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At work, I have two networks - the hard wired eth0 is great for getting to local resources, but it is tied to a really slow internet connection. My wifi, on the other hand, is a fast wireless N. I'd like to set up my routes so that 192.168.* and 10.1.* go out over eth0, but everything else goes out over eth1. This will let me connect to my local resources but keep my web browsing snappy. I know it's possible - I did it with a prior Ubuntu install before my hard drive failed but I didn't document it and I can't get help from the person who set it up for me. Any help would be hugely appreciated!

Edit: Results of route -n

Kernel IP routing table
Destination     Gateway         Genmask         Flags Metric Ref    Use Iface         UG    0      0        0 eth1   U     2      0        0 eth1`
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Please post the output of route -n, this will be useful in helping you set this up. – roadmr Sep 5 '12 at 19:17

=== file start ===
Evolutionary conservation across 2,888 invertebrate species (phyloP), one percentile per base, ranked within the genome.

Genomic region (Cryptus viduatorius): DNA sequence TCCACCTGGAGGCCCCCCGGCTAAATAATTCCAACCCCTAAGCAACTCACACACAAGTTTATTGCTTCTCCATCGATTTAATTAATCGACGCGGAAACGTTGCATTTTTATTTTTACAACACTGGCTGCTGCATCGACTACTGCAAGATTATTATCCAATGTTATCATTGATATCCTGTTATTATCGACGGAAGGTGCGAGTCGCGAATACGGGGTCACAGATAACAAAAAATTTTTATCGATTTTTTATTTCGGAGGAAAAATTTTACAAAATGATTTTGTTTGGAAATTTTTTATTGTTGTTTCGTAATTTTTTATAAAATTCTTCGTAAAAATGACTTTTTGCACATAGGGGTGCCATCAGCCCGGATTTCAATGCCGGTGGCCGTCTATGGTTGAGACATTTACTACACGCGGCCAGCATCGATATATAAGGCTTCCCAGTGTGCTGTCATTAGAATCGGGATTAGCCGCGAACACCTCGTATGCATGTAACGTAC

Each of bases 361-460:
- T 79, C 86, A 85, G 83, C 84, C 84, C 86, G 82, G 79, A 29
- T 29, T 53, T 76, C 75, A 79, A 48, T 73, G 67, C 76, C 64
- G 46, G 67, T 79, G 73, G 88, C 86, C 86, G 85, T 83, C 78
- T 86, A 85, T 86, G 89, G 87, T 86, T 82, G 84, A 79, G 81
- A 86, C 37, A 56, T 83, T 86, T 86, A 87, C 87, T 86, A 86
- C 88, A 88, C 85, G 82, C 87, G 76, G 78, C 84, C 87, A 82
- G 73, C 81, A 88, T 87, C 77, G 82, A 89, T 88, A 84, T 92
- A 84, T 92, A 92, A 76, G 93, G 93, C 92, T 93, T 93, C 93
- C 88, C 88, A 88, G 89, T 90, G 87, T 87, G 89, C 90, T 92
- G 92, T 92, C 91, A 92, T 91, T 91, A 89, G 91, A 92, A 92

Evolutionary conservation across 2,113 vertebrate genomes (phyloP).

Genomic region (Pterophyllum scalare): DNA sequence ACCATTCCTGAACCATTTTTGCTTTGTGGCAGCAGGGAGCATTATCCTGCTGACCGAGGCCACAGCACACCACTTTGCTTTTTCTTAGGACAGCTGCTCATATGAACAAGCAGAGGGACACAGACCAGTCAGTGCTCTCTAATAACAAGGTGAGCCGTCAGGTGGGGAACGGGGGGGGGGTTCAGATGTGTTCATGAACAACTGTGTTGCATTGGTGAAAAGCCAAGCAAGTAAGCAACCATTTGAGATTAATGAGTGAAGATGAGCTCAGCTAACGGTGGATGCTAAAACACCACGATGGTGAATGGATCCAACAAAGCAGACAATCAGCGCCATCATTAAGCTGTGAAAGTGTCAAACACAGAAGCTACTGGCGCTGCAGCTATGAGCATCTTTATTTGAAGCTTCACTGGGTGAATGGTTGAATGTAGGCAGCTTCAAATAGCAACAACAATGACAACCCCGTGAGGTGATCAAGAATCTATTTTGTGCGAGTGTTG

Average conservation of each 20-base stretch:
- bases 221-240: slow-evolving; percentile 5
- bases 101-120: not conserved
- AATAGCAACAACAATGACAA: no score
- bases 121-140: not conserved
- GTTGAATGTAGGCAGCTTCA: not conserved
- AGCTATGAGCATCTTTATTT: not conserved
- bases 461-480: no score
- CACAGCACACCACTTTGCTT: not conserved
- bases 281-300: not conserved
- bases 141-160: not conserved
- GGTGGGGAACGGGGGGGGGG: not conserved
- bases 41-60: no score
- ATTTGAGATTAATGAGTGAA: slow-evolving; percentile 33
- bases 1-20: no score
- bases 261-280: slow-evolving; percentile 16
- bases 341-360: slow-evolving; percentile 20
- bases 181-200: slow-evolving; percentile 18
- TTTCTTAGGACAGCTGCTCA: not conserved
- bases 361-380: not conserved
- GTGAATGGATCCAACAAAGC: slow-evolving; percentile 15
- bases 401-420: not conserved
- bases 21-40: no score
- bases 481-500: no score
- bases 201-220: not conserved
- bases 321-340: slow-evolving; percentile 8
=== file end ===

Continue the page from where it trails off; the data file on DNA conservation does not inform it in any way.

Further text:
What do you use to configure the network? The GUI (based on NetworkManager)? /etc/network/interfaces? Other? – Gilles Sep 5 '12 at 21:19
I've set up the wireless with network manager, but I'm a developer, so I'm comfortable going in and editing the interface or other files to make this work if I'm pointed in the right direction. – Feasoron Sep 6 '12 at 14:23
up vote 2 down vote accepted

Your routing table doesn't seem to list anything for eth0, and there shouldn't be an interface named eth1` unless that was just a typo, so it is difficult to make an educated guess based on your current configuration.

Basically this is handled by your routes. Your 'default route' will route all traffic that isn't specifically configured by a static route. You want to configure your default route to go out eth1, and static routes for eth0. You can do all of this in NetworkManager or using the flat config files (or by hand if you want to test it). Your default route is identified by the line with the 'Destination' of ''.

In networkmanager edit the eth0 connection, click on 'IPv4 Settings' then click the 'Routes' button, then check the box for "Use this connection only for resources on it's network". This should be all you have to do, then bring down and then back up both interfaces. If eth1 is configured for dhcp, it should set the default route for that connection and eth0 will only configure routes for the network it is connected to.

Hope this helps.

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